Yes I just used the words 'crazy' and 'cauliflower' in the same sentence... why I hear you ask, well....
Cauliflower is declining in popularity, which is a shame, because it’s a powerhouse of nutrients. It seems to be especially protective against cancer and heart disease, and is packed with vitamins, minerals, and powerful anti-carcinogenic compounds that may actually block tumours.
Eating cauliflower will supply you
vitamins C and B, as well as omega-3 essential
which may reduce the risk of strokes and heart attacks, and
also may protect against arthritis and rheumatism.
About Cauliflower Cauliflower is a member of the brassica family, like broccoli. The absence of the chlorophyll green pigment is what gives it its white colour It's high in vitamin C (100g of cauliflower provides over 70% of the recommended adult intake!) and is also a good source of vitamin B6 and folate. The origins of cauliflower are unclear, but its use is recorded in Italy and Turkey as long ago as 600 BC (wooooahhh!) It is widely used in Indian cooking and has been used traditionally in the UK for hundreds of years.
Did you know...?
The stinky smell often associated with cauliflower is from the sulphur released during cooking. Want less stink? Cook it less!
How to choose
Choose cauliflower that's still white, rather than browning. If it's going brown, just slice these bits off before using - but it's a sign that you need to use it, fast! The leaves on a cauliflower should be green and not wilting. If the stalks don't "snap" as you remove them, then your cauliflower has been hanging around for a while...
How to store
Store in a paper bag in the fridge for up to a week. In plastic bags, they tend to sweat, which can make the florets go mouldy. Avoid pre-packaged, ready-trimmed and washed cauliflowers. Not only do they have a lower vitamin content, but they've probably been washed in chlorine solutions! Bluueerrggg
How to Use
Break your cauliflower into florets and wash carefully before eating, unless you're partial to a bit of extra caterpillar protein in your dinner! (Non-organic cauliflower is less prone to this).
Cauliflower can be broken into small florets and eaten raw as crudites or in salads.
If you cook it, bear in mind that the sulphur compounds create that infamous "cauli-stink" associated with over-cooked, soggy cauliflower in "institutions"... The longer you cook it, the stinkier it gets!
Traditionally only the white part (called the curd) of the cauliflower is eaten. However, the leaves and stalk can be added to stock, to improve flavour.
One of the BEST cauliflower experiences I had was at a vegan food festival this year.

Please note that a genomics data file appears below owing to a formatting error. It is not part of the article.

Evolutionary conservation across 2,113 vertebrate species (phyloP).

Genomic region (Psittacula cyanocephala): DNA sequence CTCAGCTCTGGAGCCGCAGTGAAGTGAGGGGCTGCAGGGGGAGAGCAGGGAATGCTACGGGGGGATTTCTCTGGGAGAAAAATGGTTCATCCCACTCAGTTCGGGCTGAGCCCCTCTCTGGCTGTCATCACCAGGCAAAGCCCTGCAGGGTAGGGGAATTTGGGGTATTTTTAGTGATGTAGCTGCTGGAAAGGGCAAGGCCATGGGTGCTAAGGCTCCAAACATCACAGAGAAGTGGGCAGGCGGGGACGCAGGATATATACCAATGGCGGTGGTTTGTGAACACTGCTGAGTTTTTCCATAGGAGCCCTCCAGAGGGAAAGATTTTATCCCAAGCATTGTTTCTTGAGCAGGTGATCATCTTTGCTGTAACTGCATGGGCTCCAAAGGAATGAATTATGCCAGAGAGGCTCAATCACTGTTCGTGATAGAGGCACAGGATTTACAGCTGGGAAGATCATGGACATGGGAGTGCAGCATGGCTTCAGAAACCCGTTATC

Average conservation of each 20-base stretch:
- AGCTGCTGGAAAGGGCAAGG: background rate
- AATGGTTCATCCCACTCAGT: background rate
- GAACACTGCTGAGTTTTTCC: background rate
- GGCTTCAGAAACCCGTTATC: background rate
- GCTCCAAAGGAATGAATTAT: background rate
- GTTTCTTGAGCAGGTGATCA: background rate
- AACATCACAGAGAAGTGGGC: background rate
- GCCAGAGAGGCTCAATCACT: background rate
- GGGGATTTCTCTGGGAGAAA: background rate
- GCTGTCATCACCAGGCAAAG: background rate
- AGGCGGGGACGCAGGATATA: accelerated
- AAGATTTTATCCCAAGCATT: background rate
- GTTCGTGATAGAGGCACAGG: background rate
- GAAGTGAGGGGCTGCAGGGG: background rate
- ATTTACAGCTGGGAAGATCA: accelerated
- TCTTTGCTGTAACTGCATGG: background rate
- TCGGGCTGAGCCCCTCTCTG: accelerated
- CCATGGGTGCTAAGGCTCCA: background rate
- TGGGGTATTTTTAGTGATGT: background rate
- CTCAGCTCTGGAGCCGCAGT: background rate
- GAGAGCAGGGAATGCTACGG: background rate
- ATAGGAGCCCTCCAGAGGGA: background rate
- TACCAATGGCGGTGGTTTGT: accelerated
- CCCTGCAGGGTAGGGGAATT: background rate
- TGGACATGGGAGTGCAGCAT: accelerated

This bad boy had my instagram followers confused...was it a well known chicken type burger?? Nooooo a mouthwatering vegan cauliflower creation! Sadly they wouldn't part with their recipe so here are a few cauliflower friendly ones to get you going.
Cauliflower chickpea Pitta Pockets Serves: 4 Time from cupboard to table: 15minsThis is a lovely way of enjoy cauliflower. The chick peas give the meal a nutty flavour and the watercress means it’s packed with nutrients. If you can get hold of tahini (sesame seed butter), it adds to the flavour and is also full of calcium and essential fatty acids.
1 medium cauliflower
200g cooked chickpeas
150ml natural yoghurt
5 spring onions
Small bunch watercress
1 pitta bread per person
2 tablespoons tahini or peanut butter (optional)
- Break off the cauliflower florets into thumb-sized chunks. Wash well.
- Cook in a small amount of boiling water in a covered pan for 5-8 minutes, until tender. Drain and allow to cool.
- Wash and trim the spring onions. Slice finely.
- Wash the watercress and drain well. Chop finely.
- Mix together the spring onions, watercress and yoghurt. Season with salt and pepper to taste.
- Mix together the cooked cauliflower, chickpeas and the dressing, until thoroughly combined.
- Optional: Cut each pitta pocket in half and smear one inner side with ¼ of the tahini or peanut butter, if using.
- Divide the chickpea and cauliflower mixture even between the pitta pockets. Serve immediately.
Roasted coriander cauliflower Serves 4 as a side dish prep 5mins cook 25mins
- 1 head cauliflower about 500g cut into florets
- 2 red onions sliced into thick wedges
- 1 tsp ground coriander
- 2 tbsp olive oil
- Handful fresh coriander to serve
- Heat oven to 220C/fan 200C/gas 7.
- In a roasting tin, toss the cauliflower, red onion, ground coriander and olive oil together with some salt and pepper.
- Roast for 25 mins, tossing occasionally until the vegetables are starting to brown.
- Toss through the coriander and serve.
Cauliflower, fennel & herb risotto Serves 4 ready in 40mins
- 1 small onion finely chopped
- 1 garlic clove finely chopped
- ½ small head cauliflower roughly chopped
- 1 bulb fennel halved and shredded
- 300g arborio rice
- 1 glass white wine
- 1litre vegetable stock fresh or cube, kept hot
- A small handful flat leaf parsley roughly chopped
- Melt a knob of butter in a wide shallow pan then cook the onion and garlic until softened.
- Add the cauliflower and fennel and cook for 2-3 minutes.
- Add the rice and turn so it gets coated in the butter.
- Tip in the wine and stir until absorbed.
- Gradually add the stock, stirring until you have a creamy risotto with a little bite.
- Stir in the parsley with another knob of butter and season